Also, did I mention that the head of marketing at my current employer was hired within 3 days of the initial meeting? Thorough vetting isn’t one of tech’s strengths.
Anyway, my first filter is “date posted” — I limit it to 7 days, although that feels kinda generous.
I also slap a “remote” filter on there, too. My dog would miss me if I didn’t spend most of my days working from home. Plus, fuck offices.
I actually go into work 1 day/week currently. It’s painful. I have to get dressed in something other than sweats, drink coffee from a to-go cup, deal with idiots on the highway, pack a lunch because I’m cheap, and then see coworkers who also don’t want to be in the office. And it costs time and gas. The only benefit is that there’s a Costco nearby.
Yes, I AM that old.
I tack on a dream-job title for my search … then I back off. If I’m doing this—and I am—then I’m probably trying to find a job that someone will actually hire me to do. Since I’m female, I’m not great at BS-ing my way into jobs that I haven’t held before, so I stick with Director and Sr. Director level gigs (mostly — I mean, a “head of” and a “VP” here and there might be okay, but in marketing, those are usually reserved for 28YO wunderkind who quit 6 months later).
Anyway, I hit enter. I’m not sure how many jobs Indeed returns because there are only a handful on a page and initially I don’t realize there are more pages. I’m also not entirely sure how well Indeed stays in the lanes I’ve told it to stay in: I think there are a few gigs presented that are more than 7 days old and aren’t remote. But I have numbers to hit and I’m in a hurry, so any problems I’m seeing with the results could actually be me.
And then I get to work. I apply for 12 jobs in 1 night.
If 12 jobs seems like a lot for 1 night — actually about 1 hour — it is. I obviously made almost no effort to ensure I was the right candidate or any of these was actually the right job, but, just like jackass SEO teams I’ve worked always say, we’ve number to reach and who we reach matters less than volume, volume, volume.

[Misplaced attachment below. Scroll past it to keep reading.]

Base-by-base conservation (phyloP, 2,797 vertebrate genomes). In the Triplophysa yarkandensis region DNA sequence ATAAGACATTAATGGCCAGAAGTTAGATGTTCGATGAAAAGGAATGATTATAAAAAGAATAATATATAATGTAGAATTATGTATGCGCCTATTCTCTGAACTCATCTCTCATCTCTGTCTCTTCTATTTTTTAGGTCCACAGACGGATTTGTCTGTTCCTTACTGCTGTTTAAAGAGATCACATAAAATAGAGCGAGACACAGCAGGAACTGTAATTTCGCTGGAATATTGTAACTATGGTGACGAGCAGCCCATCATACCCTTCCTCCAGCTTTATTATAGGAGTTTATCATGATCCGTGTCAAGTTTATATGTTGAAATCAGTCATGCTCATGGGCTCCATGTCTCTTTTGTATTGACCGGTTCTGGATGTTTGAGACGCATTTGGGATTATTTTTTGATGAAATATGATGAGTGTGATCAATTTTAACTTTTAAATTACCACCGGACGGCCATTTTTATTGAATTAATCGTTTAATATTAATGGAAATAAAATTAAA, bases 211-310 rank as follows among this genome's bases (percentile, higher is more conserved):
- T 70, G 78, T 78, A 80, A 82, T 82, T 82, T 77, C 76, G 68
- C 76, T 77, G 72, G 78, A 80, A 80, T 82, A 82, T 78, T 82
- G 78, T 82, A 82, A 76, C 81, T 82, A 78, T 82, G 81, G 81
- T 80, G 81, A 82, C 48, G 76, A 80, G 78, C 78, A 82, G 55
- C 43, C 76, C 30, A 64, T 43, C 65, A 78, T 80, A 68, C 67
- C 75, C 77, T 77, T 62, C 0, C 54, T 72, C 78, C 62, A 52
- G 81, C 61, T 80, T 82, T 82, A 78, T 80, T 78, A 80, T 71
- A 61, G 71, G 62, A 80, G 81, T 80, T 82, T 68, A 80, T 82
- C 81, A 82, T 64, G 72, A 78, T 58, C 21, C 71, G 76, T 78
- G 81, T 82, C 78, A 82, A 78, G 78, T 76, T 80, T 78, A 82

Fill out a 2nd application for a job you applied for or move-the-fuck on?
And then there’s a problem: one of the jobs needs more information. I make the mistake of clicking on the emailed link to do this one last little step for that job … and it takes me to some massively annoying online application.
Full disclosure: I’m a pretty straightforward, honest person. I assume everyone else is. too. This assumption, BTW, bites me in the ass regularly.
After my 12 applications are submitted, I get an email from one of the companies saying “you completed the first part of the application but there’s just a little more you need to do.” I know better than to pay attention but what if … what if it just wants me to disclose my demographics?
That’s not what it wants. Instead, it wants me to recreate the resume that I already submitted but in prose form. It wants me to tell it all of my references (WTF? I’d have to look people up!). It wants me to explain why I left jobs (because the pay sucked, the location sucked, my boss sucked, the job sucked — the same reasons why any of us leave jobs). It wants me to care.
I firmly believe that every one of these 12 jobs I applied for will result in a rejection, but this clown employer wants me to jump thru additional hoops, like a circus dog, before telling me that they’ve “found other candidates who are a better fit” and that we “won’t be moving forward in the application process.”
But I take the bait because I know that they just want a little more info and if I don’t give that info, I may miss the job of my dreams … and this page of garbage requests will obviously be the last one they need … oh, no, THIS page … wait, it’s probably THIS page … and 15 minutes or an hour later, I’m finally done.
Full disclosure: I can’t blame Indeed for that. I knew better than to open the email.
Up next: 188 more applications.
And that’s it: night 1 is in the can. Just 29 more nights and 188 more applications to go.
Will it work? I’ll let you know with updates daily.